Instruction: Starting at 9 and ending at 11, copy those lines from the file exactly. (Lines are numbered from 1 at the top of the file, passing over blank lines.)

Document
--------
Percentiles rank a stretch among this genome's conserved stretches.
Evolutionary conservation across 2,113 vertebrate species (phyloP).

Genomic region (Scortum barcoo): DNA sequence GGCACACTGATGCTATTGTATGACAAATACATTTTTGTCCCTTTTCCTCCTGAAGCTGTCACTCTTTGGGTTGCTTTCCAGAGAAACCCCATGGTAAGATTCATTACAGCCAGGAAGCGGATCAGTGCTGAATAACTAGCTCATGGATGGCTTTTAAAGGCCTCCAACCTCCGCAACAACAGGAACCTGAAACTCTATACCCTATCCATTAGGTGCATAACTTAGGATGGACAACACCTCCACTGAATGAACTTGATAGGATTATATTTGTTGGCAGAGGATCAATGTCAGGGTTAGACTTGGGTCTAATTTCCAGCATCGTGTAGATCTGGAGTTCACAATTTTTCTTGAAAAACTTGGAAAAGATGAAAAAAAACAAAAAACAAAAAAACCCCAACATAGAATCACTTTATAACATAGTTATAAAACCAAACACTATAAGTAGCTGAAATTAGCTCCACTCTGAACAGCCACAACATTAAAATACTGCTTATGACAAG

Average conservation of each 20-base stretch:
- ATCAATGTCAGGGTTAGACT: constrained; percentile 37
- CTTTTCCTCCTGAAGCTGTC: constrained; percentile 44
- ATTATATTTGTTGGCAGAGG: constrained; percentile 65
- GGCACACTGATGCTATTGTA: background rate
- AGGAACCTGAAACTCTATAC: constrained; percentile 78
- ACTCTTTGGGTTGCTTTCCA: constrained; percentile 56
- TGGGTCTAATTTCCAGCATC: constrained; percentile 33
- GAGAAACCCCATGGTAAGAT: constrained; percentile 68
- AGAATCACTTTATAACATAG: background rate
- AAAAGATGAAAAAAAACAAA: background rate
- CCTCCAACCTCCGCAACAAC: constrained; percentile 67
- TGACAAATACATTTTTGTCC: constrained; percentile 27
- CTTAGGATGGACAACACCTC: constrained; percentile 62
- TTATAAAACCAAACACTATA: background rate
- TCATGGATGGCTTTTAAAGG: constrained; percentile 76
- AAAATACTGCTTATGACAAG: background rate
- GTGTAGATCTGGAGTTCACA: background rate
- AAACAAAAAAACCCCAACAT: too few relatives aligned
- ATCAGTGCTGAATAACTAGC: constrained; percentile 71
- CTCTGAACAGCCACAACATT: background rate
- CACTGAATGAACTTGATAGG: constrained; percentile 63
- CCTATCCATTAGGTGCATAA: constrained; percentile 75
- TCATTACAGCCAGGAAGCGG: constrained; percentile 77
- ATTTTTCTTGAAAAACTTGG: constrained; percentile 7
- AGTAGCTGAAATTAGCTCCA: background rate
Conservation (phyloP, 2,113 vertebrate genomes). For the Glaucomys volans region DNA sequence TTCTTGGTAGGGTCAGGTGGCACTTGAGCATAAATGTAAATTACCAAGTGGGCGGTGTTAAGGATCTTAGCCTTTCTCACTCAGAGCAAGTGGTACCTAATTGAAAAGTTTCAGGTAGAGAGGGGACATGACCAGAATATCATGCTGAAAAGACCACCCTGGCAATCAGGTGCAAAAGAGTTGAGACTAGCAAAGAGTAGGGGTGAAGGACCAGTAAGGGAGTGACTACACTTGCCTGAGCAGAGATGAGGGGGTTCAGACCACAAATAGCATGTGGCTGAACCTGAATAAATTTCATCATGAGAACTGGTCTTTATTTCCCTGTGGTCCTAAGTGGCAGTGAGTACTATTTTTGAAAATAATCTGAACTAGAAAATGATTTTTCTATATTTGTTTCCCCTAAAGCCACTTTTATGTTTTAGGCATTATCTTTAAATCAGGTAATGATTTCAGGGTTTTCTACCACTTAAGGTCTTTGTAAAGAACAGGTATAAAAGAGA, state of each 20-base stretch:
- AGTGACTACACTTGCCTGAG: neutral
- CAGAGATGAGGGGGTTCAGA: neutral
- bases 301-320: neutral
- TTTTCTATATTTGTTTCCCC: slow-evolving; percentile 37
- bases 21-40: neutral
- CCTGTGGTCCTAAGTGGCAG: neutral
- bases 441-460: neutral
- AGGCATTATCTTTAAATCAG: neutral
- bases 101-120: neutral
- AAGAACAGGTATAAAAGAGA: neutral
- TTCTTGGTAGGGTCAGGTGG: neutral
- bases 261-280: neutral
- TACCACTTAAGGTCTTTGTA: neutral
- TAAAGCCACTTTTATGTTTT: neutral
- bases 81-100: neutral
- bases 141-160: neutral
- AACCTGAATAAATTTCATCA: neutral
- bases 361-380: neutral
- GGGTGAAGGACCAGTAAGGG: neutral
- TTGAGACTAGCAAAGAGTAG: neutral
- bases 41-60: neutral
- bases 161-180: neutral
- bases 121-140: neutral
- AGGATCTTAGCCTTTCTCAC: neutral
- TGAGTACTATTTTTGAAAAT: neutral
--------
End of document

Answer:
- AGGAACCTGAAACTCTATAC: constrained; percentile 78
- ACTCTTTGGGTTGCTTTCCA: constrained; percentile 56
- TGGGTCTAATTTCCAGCATC: constrained; percentile 33